Stephen Ambrose, who would later write such historical classics as Band of Brothers and D-Day, captures the contradictions of history and the humans that inhabit it through this detailed and gripping account of the famous Lewis and Clark expedition through the previously unmapped expanse of the American Continent West of the Mississippi and Missouri Rivers.
The account is a bittersweet mixture of glory and depravity, wonder and destruction, life and death:
– The wonder and beauty of the American West, tainted by the fact that this expedition paved the way for much of that beauty to be lost forever.
– The thrilling spirit of adventure contrasted with the spirit of imperialism and exploitation.
– The excitement of meeting and communicating with new cultures mixed with patronizing and deceitful motives (not to mention the sexual immorality many members of the expedition engaged in with the Native Americans).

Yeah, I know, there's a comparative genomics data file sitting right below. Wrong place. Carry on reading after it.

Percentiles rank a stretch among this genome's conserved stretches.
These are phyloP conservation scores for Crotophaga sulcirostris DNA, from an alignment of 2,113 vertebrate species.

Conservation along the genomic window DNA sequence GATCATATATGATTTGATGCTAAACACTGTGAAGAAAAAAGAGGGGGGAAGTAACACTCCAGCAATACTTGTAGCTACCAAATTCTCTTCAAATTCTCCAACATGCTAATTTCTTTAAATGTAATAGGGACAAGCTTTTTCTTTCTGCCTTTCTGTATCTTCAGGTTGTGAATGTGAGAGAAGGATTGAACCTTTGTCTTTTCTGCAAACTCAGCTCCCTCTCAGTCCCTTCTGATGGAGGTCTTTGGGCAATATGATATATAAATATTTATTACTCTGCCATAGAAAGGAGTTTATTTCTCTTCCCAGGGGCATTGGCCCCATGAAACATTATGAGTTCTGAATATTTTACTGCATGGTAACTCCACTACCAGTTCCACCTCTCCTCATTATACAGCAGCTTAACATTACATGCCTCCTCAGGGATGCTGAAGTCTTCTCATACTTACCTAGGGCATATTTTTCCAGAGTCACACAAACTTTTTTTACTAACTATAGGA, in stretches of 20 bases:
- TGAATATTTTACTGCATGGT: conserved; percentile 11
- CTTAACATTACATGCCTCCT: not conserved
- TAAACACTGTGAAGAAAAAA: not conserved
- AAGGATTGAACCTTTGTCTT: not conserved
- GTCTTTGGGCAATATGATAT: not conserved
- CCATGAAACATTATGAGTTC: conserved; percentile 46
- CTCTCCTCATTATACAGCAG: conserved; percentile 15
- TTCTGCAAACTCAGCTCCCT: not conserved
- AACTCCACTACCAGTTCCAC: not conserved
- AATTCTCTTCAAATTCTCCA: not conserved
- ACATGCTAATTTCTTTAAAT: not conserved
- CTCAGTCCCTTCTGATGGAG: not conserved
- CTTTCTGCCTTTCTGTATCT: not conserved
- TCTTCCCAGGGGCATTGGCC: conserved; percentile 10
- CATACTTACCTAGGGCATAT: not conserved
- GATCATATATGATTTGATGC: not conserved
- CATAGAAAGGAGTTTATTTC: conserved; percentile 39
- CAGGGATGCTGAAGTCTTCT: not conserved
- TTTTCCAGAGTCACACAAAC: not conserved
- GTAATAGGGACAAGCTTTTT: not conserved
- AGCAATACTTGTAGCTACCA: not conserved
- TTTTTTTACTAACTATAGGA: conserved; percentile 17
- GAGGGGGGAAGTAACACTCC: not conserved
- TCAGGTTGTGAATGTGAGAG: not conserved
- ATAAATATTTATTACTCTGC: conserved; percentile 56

– Lofty and noble ideals undermined by pragmatic compromises.
– Legend tempered by reality.
– Life tragically snuffed out by death.
Ambrose comprehensively places the epic expedition in the broader context of America in the age of Thomas Jefferson. The book follows Merriweather Lewis from a young boy and neighbor of Jefferson, into the army, as the personal assistant to President Jefferson, to the leader of the greatest exploratory adventure since Columbus, to his return to civilization and his tragic and swift downward spiral.
Anyone wishing to understand how thirteen small colonies eventually formed a country that spanned the continent, or how our early American foreign policy was formed or the ideological forces that drove America to become what it is today – for better and for worse – would be well served by this immensely readable book.